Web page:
Friday, March 27, 2020

Evangelism - 7 Approaches to Effective Soul Winning

Are you one of those believers who have difficulty sharing your faith to your family members, friends, and co-workers? You maybe in the minority according to The Barna Group, a faith-based research organization, who found "a slight majority of born again adults - 55% - claimed to have shared their faith in Christ with a non-Christian during the prior 12 months. That figure has remained relatively constant during the past decade." Evangelism, also known as soul winning, was not designed to be a tedious spiritual discipline; rather it should be a natural overflow of a redeemed life influencing the wayward to God. When it comes to evangelism a Christian's duty is merely twofold: to sow the seed of the good news (be a witness) and, or to water the seed (again to be a witness), the latter refreshes the seed already planted by others (1 Corinthians 3:6 NIV). Our job is simply to witness about the truth, it is up to Holy Spirit to germinate the word of truth within a person. We merely play a small part but important part, and He does the rest. In my experience, soul winning is much easier than it seems. Over time I have come to understand the seven approaches to effective soul winning.
1. Pre-Evangelism
Pre-evangelism is basically the work you do before presenting the gospel. In sum, pre-evangelism is when you live an authentic Christian life around others compelling them to ask about your faith. This is done by being a genuine example of a Christian by loving and serving others, allowing them to see your redeemed life for what it is. For instance, some people evangelize by feeding and clothing the poor, and by visiting the sick and those in prison (Matthew 25). This form of witnessing builds up to a specific moment when the "door" for witnessing opens up for you to share your faith. Pre-evangelism is merely the work you do to tear down the barriers of prejudice and skepticism many have toward people of faith, which makes you more approachable for others to ask about the hope within you.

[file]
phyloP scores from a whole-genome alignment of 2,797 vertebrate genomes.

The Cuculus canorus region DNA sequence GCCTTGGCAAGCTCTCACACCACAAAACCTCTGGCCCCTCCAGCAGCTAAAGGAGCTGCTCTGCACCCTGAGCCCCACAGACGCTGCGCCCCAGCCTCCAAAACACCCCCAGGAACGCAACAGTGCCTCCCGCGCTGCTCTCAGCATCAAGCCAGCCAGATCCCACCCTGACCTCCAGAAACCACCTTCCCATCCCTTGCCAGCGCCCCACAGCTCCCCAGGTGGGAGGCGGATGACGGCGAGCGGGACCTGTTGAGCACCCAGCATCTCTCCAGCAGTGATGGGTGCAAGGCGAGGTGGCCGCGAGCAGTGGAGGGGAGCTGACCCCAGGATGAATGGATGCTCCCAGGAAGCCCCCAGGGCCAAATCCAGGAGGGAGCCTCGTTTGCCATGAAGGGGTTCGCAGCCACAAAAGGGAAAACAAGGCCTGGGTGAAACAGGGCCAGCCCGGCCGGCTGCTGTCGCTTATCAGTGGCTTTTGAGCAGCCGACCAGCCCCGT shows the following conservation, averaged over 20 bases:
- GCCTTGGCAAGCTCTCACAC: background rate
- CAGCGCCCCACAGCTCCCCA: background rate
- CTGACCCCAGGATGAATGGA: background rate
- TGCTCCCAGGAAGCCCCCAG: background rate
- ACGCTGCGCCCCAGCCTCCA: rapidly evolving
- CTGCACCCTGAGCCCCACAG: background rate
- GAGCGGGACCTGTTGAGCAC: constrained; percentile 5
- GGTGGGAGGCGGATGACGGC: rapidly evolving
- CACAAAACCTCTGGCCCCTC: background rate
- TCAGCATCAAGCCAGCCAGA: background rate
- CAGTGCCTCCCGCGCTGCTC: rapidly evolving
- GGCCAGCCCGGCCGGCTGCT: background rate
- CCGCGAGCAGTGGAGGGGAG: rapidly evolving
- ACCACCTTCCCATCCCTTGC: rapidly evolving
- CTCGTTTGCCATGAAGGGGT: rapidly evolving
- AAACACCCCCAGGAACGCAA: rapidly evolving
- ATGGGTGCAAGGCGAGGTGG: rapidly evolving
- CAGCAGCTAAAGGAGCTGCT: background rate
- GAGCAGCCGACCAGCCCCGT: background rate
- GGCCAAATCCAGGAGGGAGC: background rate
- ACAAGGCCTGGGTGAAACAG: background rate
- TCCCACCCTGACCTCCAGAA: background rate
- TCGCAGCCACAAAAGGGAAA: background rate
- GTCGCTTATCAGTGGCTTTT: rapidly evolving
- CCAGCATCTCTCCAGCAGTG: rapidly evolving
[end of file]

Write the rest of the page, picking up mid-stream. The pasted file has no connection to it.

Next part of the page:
2. Personal Evangelism
You have heard of stories of individuals coming to the same fishing pond again and again to catch the "one" fish that eludes them time and time again. Over time you learn its habits; the type of bait it responds to, and the places it inhibits at certain times so you can have an advantage of catching it. People are much like that elusive fish; some people take more time to come to Christ. A soul winner must possess great patience and use certain skills to win him or her over. In this approach you target a specific person you want to reach by praying for them, loving and showing kindness over time. In other words, you must be consistent with your faith for a specified period of time while building a solid relationship based on trust. At one point during your relationship he or she may ask, "Why are you different than others in the office?" or "Why are you so nice to me?" When these questions arise then you know the door for witnessing is open for you to share your faith. It is important to note that in this method of evangelism you win over a friend first before winning a convert. Many people make the mistake of pushing Christ upon people first before building the relationship.
3. Proclamation Evangelism
This type of evangelism is one of the most common approaches found in the Bible. Jesus drew large crowds in open spaces. Once he gained their attention he proclaimed the good news of salvation to them. In Acts, chapter two, we see Peter preaching to a crowd of curious seekers. On this day 3,000 believed in Peter's message and were baptized on the same day. That's quite a catch! A few chapters later, in Acts 8, Phillip is found preaching the good news in a town known as Samaria. It is distinctly noted in Acts 8:12 (NIV), "...when they believed Philip as he preached the good news of the kingdom of God and the name of Jesus Christ, they were baptized, both men and women." Proclamation evangelism does not just happen among large crowds; it can be a small group of people in a home.
4. Prophetic Evangelism